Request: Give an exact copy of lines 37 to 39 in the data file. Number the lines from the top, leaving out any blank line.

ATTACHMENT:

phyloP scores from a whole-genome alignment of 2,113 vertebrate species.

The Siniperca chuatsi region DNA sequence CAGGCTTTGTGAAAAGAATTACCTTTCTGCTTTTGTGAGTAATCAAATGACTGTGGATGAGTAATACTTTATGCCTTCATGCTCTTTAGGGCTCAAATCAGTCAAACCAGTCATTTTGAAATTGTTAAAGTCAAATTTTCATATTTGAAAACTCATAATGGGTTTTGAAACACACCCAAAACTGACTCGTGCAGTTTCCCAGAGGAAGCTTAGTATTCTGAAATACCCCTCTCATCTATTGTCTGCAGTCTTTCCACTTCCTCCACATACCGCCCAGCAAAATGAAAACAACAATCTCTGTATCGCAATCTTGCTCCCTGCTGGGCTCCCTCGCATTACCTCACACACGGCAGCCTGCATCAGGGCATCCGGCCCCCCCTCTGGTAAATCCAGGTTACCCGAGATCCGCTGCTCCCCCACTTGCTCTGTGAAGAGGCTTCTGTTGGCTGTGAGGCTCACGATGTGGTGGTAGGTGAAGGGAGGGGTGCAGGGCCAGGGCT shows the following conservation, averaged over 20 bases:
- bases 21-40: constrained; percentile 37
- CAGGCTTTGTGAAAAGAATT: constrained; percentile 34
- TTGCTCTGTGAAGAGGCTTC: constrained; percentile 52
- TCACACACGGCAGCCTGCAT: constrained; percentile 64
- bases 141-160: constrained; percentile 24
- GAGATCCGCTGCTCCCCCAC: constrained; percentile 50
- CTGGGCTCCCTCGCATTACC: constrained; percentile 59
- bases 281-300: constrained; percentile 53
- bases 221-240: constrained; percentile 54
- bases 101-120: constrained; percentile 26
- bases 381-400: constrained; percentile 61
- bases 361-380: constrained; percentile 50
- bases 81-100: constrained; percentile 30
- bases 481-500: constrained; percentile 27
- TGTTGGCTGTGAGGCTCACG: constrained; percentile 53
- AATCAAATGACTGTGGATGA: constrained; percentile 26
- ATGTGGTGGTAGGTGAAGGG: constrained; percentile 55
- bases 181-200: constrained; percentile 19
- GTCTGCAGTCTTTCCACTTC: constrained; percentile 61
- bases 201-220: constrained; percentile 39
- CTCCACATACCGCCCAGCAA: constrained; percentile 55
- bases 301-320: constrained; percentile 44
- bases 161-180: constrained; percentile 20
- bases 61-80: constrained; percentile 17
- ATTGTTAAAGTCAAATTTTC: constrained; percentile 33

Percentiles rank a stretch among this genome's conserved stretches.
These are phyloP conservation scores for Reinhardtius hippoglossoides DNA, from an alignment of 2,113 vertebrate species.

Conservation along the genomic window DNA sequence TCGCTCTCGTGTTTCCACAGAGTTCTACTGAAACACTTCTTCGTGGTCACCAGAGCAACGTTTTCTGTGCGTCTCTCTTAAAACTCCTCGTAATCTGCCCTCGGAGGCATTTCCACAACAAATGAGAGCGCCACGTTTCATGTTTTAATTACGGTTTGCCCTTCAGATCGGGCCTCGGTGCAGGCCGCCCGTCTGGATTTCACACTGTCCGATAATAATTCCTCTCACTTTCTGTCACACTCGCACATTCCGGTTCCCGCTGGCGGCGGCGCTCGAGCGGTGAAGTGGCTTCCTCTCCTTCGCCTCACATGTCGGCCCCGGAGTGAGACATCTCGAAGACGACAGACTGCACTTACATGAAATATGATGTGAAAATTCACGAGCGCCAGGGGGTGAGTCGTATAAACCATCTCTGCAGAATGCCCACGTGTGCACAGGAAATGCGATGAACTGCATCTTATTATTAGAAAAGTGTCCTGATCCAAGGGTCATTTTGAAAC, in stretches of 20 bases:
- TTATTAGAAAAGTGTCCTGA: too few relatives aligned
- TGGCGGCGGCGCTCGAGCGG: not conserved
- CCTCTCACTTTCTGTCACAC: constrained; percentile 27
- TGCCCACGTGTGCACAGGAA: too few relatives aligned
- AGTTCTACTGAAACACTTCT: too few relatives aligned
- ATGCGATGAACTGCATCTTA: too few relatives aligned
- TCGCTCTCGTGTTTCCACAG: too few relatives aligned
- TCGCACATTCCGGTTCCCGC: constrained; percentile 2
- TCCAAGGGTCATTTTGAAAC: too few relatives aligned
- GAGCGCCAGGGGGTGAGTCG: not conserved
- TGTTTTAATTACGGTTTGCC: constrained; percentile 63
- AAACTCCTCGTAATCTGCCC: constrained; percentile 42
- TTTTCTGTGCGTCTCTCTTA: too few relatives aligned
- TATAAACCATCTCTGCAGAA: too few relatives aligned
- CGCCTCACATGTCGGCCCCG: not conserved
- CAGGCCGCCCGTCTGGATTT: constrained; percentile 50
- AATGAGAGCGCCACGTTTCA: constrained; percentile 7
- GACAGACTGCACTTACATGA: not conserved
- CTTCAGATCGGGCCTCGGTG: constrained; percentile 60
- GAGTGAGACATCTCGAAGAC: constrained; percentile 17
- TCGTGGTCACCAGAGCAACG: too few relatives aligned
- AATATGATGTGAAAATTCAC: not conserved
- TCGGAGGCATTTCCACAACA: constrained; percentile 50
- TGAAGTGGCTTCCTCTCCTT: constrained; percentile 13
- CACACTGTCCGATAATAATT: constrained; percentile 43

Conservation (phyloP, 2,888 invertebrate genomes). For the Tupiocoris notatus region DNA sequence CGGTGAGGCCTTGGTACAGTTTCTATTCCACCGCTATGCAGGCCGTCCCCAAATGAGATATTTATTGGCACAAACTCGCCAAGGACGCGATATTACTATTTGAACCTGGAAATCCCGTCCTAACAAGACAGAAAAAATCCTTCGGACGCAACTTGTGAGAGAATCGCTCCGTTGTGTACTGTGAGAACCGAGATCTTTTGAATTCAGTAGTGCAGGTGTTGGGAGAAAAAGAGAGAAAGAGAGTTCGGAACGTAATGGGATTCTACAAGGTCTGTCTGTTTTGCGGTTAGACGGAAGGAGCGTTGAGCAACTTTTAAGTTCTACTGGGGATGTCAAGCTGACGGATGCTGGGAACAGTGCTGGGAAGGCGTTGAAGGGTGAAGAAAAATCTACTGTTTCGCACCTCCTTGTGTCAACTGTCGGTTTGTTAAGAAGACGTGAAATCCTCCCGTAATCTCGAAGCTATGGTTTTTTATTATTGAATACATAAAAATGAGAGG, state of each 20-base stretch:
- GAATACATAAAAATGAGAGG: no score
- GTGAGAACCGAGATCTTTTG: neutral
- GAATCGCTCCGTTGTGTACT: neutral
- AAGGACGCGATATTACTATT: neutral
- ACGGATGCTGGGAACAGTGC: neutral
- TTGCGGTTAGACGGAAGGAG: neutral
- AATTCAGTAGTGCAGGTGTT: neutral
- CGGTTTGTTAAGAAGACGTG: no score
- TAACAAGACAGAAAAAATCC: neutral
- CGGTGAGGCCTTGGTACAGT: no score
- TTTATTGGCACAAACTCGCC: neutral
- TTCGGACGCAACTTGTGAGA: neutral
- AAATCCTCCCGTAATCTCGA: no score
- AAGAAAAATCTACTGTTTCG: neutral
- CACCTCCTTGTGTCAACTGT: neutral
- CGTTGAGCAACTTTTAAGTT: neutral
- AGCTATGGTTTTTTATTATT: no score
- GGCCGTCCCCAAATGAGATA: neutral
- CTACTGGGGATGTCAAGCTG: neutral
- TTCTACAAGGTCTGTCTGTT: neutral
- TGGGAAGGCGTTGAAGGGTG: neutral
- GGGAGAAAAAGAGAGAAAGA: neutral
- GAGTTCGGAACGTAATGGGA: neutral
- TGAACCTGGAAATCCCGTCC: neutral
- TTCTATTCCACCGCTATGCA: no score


- TCGCTCTCGTGTTTCCACAG: too few relatives aligned
- TCGCACATTCCGGTTCCCGC: constrained; percentile 2
- TCCAAGGGTCATTTTGAAAC: too few relatives aligned